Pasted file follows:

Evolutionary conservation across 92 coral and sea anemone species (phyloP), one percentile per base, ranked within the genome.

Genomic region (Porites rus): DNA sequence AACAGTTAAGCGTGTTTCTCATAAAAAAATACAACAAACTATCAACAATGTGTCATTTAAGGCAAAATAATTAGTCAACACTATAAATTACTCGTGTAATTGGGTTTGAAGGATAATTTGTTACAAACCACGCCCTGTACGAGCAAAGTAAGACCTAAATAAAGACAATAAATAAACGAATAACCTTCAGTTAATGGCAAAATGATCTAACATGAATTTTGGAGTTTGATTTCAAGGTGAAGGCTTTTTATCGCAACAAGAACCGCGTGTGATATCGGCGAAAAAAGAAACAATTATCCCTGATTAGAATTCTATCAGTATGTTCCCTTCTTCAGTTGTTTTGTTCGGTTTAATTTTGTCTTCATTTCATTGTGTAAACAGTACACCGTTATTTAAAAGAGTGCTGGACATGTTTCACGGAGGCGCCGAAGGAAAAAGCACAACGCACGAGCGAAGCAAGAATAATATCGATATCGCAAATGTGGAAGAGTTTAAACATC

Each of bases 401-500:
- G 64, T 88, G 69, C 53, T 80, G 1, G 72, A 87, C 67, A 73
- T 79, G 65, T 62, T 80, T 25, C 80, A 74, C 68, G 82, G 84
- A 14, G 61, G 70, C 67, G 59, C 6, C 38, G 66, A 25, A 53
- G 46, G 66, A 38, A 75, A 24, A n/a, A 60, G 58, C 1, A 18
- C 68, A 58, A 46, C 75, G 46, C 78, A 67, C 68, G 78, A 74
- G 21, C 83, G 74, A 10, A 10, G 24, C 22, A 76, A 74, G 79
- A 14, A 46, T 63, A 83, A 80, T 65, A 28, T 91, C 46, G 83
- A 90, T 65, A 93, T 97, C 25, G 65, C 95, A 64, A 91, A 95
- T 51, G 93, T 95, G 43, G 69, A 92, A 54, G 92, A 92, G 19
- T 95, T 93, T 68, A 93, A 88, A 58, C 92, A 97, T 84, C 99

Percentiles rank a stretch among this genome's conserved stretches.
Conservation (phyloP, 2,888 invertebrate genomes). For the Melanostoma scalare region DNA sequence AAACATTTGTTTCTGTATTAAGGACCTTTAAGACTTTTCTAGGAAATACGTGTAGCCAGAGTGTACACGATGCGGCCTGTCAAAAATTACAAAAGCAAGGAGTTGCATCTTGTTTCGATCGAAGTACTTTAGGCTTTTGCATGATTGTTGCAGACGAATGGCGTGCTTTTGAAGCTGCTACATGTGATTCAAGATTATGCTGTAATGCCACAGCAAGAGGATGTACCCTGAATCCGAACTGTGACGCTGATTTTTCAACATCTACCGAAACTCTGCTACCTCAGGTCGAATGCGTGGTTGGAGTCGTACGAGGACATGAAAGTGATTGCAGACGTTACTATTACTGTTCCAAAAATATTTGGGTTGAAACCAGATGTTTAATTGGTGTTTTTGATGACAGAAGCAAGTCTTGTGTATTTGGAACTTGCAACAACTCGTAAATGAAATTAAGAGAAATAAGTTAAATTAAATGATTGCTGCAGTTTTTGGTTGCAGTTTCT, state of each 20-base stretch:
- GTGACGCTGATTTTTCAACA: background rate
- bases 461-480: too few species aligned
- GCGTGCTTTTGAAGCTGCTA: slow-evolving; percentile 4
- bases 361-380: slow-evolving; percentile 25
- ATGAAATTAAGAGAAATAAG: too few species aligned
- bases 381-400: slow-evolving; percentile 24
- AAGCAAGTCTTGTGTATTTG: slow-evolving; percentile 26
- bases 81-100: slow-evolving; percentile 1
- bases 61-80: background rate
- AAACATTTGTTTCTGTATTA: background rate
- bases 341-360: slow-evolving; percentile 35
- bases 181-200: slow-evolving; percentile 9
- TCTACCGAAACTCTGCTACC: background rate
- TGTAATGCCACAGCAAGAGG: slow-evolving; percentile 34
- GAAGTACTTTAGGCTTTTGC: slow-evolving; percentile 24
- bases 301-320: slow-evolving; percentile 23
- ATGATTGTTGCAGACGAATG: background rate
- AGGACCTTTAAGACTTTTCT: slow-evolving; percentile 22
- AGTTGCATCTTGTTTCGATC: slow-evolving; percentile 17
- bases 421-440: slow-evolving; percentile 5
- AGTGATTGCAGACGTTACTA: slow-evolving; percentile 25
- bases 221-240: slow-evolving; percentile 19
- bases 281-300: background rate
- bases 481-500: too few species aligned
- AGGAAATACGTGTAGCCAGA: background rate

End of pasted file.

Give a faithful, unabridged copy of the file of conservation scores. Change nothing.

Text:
Evolutionary conservation across 92 coral and sea anemone species (phyloP), one percentile per base, ranked within the genome.

Genomic region (Porites rus): DNA sequence AACAGTTAAGCGTGTTTCTCATAAAAAAATACAACAAACTATCAACAATGTGTCATTTAAGGCAAAATAATTAGTCAACACTATAAATTACTCGTGTAATTGGGTTTGAAGGATAATTTGTTACAAACCACGCCCTGTACGAGCAAAGTAAGACCTAAATAAAGACAATAAATAAACGAATAACCTTCAGTTAATGGCAAAATGATCTAACATGAATTTTGGAGTTTGATTTCAAGGTGAAGGCTTTTTATCGCAACAAGAACCGCGTGTGATATCGGCGAAAAAAGAAACAATTATCCCTGATTAGAATTCTATCAGTATGTTCCCTTCTTCAGTTGTTTTGTTCGGTTTAATTTTGTCTTCATTTCATTGTGTAAACAGTACACCGTTATTTAAAAGAGTGCTGGACATGTTTCACGGAGGCGCCGAAGGAAAAAGCACAACGCACGAGCGAAGCAAGAATAATATCGATATCGCAAATGTGGAAGAGTTTAAACATC

Each of bases 401-500:
- G 64, T 88, G 69, C 53, T 80, G 1, G 72, A 87, C 67, A 73
- T 79, G 65, T 62, T 80, T 25, C 80, A 74, C 68, G 82, G 84
- A 14, G 61, G 70, C 67, G 59, C 6, C 38, G 66, A 25, A 53
- G 46, G 66, A 38, A 75, A 24, A n/a, A 60, G 58, C 1, A 18
- C 68, A 58, A 46, C 75, G 46, C 78, A 67, C 68, G 78, A 74
- G 21, C 83, G 74, A 10, A 10, G 24, C 22, A 76, A 74, G 79
- A 14, A 46, T 63, A 83, A 80, T 65, A 28, T 91, C 46, G 83
- A 90, T 65, A 93, T 97, C 25, G 65, C 95, A 64, A 91, A 95
- T 51, G 93, T 95, G 43, G 69, A 92, A 54, G 92, A 92, G 19
- T 95, T 93, T 68, A 93, A 88, A 58, C 92, A 97, T 84, C 99

Percentiles rank a stretch among this genome's conserved stretches.
Conservation (phyloP, 2,888 invertebrate genomes). For the Melanostoma scalare region DNA sequence AAACATTTGTTTCTGTATTAAGGACCTTTAAGACTTTTCTAGGAAATACGTGTAGCCAGAGTGTACACGATGCGGCCTGTCAAAAATTACAAAAGCAAGGAGTTGCATCTTGTTTCGATCGAAGTACTTTAGGCTTTTGCATGATTGTTGCAGACGAATGGCGTGCTTTTGAAGCTGCTACATGTGATTCAAGATTATGCTGTAATGCCACAGCAAGAGGATGTACCCTGAATCCGAACTGTGACGCTGATTTTTCAACATCTACCGAAACTCTGCTACCTCAGGTCGAATGCGTGGTTGGAGTCGTACGAGGACATGAAAGTGATTGCAGACGTTACTATTACTGTTCCAAAAATATTTGGGTTGAAACCAGATGTTTAATTGGTGTTTTTGATGACAGAAGCAAGTCTTGTGTATTTGGAACTTGCAACAACTCGTAAATGAAATTAAGAGAAATAAGTTAAATTAAATGATTGCTGCAGTTTTTGGTTGCAGTTTCT, state of each 20-base stretch:
- GTGACGCTGATTTTTCAACA: background rate
- bases 461-480: too few species aligned
- GCGTGCTTTTGAAGCTGCTA: slow-evolving; percentile 4
- bases 361-380: slow-evolving; percentile 25
- ATGAAATTAAGAGAAATAAG: too few species aligned
- bases 381-400: slow-evolving; percentile 24
- AAGCAAGTCTTGTGTATTTG: slow-evolving; percentile 26
- bases 81-100: slow-evolving; percentile 1
- bases 61-80: background rate
- AAACATTTGTTTCTGTATTA: background rate
- bases 341-360: slow-evolving; percentile 35
- bases 181-200: slow-evolving; percentile 9
- TCTACCGAAACTCTGCTACC: background rate
- TGTAATGCCACAGCAAGAGG: slow-evolving; percentile 34
- GAAGTACTTTAGGCTTTTGC: slow-evolving; percentile 24
- bases 301-320: slow-evolving; percentile 23
- ATGATTGTTGCAGACGAATG: background rate
- AGGACCTTTAAGACTTTTCT: slow-evolving; percentile 22
- AGTTGCATCTTGTTTCGATC: slow-evolving; percentile 17
- bases 421-440: slow-evolving; percentile 5
- AGTGATTGCAGACGTTACTA: slow-evolving; percentile 25
- bases 221-240: slow-evolving; percentile 19
- bases 281-300: background rate
- bases 481-500: too few species aligned
- AGGAAATACGTGTAGCCAGA: background rate